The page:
A recurring theme at our Innovation Forum this week revolved around getting people to think differently by answering the question, "What if ...?"
For aluminum giant Alcoa, the questions were numerous when it began to develop a product later known as EcoClean. What if the company, being the largest supplier in its industry, didn't have the right knowledge or answers? What if Alcoa could get a different outcome, a unique feature, that goes beyond the problem the company is trying to solve?
In a 15-minute segment at the Innovation Forum dubbed, "One Great Idea," Kevin Kramer, Alcoa's president of growth initiatives, explained how the company managed to pull this off with its new EcoClean technology. At the same time, the product opened the door to a range of potential business opportunities that may make the company a lot of money while also providing significant environmental benefits.
The backstory: The economy was in turmoil when Alcoa began developing EcoClean, forcing the company to make a big bet in a sector that was also in decline. Alcoa wanted to help building owners with a product that could help keep their buildings clean. The company worked with Japanese plumbing manufacturer Toto, which had developed a photocatalyst titanium dioxide technology called Hydrotect. The partners used the technology to apply EcoClean, a titanium dioxide coating, to Reynobond, pre-painted aluminum architectural panels.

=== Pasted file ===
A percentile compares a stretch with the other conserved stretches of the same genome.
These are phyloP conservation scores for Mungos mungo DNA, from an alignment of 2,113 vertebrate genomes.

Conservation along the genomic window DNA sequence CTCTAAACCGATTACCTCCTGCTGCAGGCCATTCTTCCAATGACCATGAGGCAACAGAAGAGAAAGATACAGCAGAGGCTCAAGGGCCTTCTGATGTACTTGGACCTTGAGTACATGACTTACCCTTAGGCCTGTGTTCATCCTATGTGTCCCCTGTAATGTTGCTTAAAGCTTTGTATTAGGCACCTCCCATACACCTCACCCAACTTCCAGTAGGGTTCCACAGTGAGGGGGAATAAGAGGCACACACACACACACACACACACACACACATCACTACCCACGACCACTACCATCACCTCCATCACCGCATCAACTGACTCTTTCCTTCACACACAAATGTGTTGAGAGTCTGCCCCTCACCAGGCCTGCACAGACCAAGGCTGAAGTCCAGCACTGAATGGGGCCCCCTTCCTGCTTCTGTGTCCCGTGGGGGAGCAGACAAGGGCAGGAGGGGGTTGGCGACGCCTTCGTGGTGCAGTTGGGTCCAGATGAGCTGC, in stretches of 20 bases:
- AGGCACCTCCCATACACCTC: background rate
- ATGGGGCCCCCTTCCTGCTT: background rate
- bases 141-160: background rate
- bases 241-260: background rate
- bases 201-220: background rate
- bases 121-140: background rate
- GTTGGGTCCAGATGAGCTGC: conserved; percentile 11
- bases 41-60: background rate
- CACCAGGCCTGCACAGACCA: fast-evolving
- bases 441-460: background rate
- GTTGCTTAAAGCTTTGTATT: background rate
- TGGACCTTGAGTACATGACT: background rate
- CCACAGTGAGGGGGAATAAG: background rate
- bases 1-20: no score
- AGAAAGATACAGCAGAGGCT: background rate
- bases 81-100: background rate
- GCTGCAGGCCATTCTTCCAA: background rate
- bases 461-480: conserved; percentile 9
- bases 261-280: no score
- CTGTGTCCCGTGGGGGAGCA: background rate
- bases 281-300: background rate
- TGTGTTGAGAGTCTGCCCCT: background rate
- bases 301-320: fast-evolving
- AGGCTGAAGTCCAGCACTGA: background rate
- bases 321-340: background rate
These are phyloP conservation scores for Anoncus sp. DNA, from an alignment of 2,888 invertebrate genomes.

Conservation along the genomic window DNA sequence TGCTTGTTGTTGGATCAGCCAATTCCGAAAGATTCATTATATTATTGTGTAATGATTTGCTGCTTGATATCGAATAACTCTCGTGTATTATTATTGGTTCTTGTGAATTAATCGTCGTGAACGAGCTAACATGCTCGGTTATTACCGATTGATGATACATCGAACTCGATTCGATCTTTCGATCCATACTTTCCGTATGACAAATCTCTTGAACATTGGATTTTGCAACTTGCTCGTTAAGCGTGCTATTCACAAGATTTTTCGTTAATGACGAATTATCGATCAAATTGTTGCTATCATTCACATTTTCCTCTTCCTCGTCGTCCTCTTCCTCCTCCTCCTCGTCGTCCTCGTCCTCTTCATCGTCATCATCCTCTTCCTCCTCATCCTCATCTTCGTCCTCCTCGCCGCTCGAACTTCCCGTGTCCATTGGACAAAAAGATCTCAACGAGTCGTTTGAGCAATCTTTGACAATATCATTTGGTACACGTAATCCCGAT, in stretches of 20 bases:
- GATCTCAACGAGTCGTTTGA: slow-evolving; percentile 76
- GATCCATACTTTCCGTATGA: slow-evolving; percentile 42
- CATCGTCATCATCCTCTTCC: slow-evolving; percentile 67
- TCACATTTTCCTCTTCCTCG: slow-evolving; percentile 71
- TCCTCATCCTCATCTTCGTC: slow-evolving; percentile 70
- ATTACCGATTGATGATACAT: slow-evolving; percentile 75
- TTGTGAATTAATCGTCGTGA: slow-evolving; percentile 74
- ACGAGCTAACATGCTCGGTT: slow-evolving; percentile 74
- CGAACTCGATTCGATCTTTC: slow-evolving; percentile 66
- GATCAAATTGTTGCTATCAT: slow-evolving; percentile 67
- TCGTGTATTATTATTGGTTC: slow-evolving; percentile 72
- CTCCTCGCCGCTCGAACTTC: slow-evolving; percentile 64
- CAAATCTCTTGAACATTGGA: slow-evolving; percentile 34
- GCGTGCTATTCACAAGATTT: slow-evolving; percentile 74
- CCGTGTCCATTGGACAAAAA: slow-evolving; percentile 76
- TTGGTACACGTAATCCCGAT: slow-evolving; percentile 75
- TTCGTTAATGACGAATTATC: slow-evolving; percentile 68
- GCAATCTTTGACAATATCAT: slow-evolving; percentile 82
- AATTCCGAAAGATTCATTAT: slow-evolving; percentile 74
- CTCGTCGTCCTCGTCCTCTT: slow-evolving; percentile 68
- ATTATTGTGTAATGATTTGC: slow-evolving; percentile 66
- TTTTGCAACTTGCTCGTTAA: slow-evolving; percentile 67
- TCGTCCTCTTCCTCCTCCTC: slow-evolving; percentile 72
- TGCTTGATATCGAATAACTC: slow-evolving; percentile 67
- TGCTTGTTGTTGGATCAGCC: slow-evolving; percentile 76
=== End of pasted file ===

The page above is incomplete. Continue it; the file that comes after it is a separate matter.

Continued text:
EcoClean reacts to sunlight by breaking down organic matter so it washes away with the rain. The result is a cleaner and brighter facade, saving building owners money in maintenance costs. But while testing the product, Kramer said, the company made an unexpected discovery: EcoClean also cleans the air and consumes smog by removing pollutants near its surface.
"For a 10,000-square-foot building, and as a frame of reference, that's about 10 canopies at a gas station, that's the equivalent of planting 80 trees," Kramer said. "So if we take just 1 percent of the market -- the aluminum exterior sheet market -- and convert it to EcoClean, that's the equivalent of planting 1 million trees."
The technology changed the way Alcoa thinks not just building facades, Kramer said, "but also automobiles, trucks and trailers, airplanes. Now, we don't have everything solved environmentally and technically, but it has challenged us to think very, very differently in, arguably, a fairly conservative, old-line aluminum company."
Kramer closed his presentation with his own series of questions that illustrate the other issues Alcoa is thinking about. What if the company could reduce its greenhouse gases to zero? What if the company could keep its 60,000 employees injury-free all year?
"And most importantly, we really want to challenge ourselves -- what if we're not just the supplier of choice, but what if we're the employer of choice?"